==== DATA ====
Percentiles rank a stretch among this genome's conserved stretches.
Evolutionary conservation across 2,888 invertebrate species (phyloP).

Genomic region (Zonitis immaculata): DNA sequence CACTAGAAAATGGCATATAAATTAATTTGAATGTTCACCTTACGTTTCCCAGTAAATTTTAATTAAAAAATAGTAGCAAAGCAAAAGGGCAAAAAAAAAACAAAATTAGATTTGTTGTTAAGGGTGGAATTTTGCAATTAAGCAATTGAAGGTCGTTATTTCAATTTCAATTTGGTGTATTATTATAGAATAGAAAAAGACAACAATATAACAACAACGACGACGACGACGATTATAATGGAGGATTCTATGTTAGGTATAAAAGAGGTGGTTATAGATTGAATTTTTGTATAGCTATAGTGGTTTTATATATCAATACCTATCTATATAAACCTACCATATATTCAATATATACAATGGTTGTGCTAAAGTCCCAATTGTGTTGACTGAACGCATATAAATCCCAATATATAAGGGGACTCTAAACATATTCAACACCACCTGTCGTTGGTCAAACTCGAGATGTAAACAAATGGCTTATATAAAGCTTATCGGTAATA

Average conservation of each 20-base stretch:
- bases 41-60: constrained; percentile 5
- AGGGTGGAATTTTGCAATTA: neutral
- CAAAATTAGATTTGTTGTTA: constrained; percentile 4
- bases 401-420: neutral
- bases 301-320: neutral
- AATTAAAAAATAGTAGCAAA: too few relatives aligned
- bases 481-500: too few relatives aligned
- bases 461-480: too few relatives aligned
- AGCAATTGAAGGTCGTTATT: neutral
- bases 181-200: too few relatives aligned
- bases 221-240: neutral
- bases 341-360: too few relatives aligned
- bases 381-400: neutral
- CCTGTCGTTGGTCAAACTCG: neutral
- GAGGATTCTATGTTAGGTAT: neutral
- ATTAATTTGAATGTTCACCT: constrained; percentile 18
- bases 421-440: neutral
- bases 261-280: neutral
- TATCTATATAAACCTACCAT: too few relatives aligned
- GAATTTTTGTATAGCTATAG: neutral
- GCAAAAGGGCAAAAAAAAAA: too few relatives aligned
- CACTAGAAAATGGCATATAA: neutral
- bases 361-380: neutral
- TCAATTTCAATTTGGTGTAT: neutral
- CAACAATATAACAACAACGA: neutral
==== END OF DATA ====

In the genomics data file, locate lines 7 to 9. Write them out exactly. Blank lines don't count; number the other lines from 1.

- CAAAATTAGATTTGTTGTTA: constrained; percentile 4
- bases 401-420: neutral
- bases 301-320: neutral